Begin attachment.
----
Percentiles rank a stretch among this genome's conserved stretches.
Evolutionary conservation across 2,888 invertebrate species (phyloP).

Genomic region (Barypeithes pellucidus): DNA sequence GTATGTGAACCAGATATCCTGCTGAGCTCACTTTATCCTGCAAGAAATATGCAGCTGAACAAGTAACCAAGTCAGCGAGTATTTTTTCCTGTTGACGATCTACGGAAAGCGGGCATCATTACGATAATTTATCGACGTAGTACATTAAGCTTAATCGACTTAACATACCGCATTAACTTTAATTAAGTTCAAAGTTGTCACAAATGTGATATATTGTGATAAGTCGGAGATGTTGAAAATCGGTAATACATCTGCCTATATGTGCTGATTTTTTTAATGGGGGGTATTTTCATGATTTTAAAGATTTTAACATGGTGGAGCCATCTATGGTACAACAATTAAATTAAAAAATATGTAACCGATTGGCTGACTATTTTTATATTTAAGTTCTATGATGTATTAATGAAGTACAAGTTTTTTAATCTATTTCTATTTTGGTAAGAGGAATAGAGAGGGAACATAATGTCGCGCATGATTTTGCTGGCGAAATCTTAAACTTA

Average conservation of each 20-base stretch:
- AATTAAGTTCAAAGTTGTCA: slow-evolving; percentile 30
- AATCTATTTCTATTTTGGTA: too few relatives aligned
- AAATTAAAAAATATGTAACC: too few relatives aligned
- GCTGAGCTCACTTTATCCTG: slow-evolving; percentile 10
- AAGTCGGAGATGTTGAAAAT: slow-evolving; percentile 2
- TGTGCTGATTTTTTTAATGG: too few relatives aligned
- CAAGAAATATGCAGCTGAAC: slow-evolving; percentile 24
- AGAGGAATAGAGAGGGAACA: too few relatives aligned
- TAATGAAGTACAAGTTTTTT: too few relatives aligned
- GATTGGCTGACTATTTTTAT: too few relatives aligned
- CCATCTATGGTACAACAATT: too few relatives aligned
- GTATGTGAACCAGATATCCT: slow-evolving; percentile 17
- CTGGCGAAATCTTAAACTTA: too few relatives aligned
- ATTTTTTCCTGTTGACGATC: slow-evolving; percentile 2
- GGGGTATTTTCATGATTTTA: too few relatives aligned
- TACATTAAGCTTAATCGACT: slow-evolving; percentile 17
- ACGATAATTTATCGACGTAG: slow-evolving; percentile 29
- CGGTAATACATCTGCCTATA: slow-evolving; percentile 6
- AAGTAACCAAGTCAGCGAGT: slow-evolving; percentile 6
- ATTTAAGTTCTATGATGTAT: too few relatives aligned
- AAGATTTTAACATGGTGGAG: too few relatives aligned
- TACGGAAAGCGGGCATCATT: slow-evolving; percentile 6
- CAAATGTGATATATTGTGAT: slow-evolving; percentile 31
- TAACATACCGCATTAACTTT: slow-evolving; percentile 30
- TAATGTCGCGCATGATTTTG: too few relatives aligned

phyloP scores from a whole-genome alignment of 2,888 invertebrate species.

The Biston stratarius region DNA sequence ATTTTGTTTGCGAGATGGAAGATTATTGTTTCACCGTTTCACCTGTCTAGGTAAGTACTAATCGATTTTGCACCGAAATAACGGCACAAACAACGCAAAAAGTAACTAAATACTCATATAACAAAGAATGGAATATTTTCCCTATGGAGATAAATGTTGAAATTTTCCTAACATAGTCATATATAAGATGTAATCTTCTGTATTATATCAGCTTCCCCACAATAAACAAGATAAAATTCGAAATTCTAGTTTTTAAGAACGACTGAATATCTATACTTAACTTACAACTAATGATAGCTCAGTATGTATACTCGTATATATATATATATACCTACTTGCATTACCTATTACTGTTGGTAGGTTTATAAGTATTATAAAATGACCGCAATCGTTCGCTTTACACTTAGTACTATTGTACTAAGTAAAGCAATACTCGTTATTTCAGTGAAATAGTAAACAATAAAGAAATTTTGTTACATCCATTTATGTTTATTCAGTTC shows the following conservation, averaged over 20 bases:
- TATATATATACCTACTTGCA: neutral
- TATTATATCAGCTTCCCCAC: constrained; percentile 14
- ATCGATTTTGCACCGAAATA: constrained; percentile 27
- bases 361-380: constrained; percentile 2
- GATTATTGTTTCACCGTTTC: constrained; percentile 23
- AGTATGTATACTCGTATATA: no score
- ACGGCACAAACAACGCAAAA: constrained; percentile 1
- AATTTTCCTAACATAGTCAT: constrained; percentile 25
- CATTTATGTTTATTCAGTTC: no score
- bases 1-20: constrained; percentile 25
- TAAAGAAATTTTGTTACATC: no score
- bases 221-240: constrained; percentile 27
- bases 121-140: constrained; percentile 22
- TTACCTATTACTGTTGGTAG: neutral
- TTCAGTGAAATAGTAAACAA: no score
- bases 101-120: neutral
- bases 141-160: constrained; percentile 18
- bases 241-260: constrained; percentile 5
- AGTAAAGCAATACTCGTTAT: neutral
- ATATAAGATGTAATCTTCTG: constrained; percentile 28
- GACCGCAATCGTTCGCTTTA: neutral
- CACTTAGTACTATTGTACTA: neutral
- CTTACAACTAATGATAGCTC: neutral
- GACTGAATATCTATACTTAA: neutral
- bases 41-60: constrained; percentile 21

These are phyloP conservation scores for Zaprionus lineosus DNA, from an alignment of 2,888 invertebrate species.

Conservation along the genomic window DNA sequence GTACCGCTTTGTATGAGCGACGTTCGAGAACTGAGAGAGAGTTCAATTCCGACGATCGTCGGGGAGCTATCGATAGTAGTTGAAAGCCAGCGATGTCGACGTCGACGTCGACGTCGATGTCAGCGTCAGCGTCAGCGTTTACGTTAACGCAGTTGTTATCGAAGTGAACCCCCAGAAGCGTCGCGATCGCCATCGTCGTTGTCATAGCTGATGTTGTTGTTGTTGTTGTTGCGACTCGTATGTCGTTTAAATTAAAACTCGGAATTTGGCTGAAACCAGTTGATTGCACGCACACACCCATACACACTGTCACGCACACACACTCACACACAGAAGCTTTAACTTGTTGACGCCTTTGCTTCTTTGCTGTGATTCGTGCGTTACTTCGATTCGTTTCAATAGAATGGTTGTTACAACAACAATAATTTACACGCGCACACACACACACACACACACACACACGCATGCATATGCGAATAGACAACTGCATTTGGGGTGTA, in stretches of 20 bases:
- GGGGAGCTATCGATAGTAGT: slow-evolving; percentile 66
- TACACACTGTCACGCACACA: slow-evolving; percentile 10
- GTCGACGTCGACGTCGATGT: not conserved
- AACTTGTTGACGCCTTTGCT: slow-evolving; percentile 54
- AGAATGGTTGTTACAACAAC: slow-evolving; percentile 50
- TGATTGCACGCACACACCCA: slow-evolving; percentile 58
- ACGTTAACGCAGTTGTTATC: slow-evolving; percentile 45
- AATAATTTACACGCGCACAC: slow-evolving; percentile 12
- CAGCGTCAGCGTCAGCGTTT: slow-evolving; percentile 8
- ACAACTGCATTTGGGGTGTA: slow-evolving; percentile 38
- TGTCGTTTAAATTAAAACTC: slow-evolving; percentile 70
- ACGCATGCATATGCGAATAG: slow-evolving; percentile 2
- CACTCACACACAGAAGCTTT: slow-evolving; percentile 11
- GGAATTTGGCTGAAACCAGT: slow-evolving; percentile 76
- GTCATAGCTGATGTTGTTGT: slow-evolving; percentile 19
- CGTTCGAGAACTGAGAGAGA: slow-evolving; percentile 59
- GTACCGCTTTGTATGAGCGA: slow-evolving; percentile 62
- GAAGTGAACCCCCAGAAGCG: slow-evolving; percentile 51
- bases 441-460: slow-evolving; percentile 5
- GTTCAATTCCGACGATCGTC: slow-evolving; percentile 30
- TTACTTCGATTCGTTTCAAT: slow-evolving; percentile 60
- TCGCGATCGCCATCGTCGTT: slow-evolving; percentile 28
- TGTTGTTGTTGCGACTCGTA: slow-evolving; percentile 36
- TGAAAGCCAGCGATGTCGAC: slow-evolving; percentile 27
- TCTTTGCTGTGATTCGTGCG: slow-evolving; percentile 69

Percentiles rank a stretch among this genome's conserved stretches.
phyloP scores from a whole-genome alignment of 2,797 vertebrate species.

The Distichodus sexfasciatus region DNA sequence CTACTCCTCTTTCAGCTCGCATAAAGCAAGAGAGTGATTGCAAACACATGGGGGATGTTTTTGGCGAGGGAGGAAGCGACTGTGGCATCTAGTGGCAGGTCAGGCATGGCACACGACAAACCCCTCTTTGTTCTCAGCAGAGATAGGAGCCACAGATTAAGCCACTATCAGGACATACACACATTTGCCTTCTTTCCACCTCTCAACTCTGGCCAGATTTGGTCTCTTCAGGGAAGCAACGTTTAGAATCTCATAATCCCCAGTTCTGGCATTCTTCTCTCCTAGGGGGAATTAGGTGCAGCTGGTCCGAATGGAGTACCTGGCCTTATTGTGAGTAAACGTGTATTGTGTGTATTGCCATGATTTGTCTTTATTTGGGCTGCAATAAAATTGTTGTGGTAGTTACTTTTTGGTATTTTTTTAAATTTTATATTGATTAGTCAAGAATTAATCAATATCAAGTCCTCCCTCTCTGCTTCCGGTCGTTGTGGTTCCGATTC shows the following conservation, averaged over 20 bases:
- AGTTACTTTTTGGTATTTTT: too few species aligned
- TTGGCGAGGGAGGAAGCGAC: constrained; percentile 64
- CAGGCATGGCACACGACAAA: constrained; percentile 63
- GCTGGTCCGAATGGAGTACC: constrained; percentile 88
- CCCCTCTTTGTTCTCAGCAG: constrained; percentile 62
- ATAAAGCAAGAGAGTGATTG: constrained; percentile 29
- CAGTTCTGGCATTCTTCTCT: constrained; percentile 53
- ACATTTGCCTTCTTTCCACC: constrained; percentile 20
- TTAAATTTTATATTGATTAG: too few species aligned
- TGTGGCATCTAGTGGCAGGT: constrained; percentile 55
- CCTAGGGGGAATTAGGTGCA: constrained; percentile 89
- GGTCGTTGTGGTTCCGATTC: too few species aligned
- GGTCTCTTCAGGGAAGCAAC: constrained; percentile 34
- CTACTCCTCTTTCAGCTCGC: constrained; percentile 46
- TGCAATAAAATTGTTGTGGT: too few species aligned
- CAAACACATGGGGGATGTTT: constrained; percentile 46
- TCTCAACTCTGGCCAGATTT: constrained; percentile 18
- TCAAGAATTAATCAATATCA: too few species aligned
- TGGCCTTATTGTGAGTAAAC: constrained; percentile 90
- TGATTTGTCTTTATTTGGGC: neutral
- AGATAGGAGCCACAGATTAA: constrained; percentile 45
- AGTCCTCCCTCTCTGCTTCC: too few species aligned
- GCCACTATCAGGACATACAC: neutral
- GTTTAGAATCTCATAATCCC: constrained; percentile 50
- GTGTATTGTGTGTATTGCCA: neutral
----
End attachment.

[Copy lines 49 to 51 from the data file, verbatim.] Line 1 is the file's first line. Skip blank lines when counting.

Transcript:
- bases 241-260: constrained; percentile 5
- AGTAAAGCAATACTCGTTAT: neutral
- ATATAAGATGTAATCTTCTG: constrained; percentile 28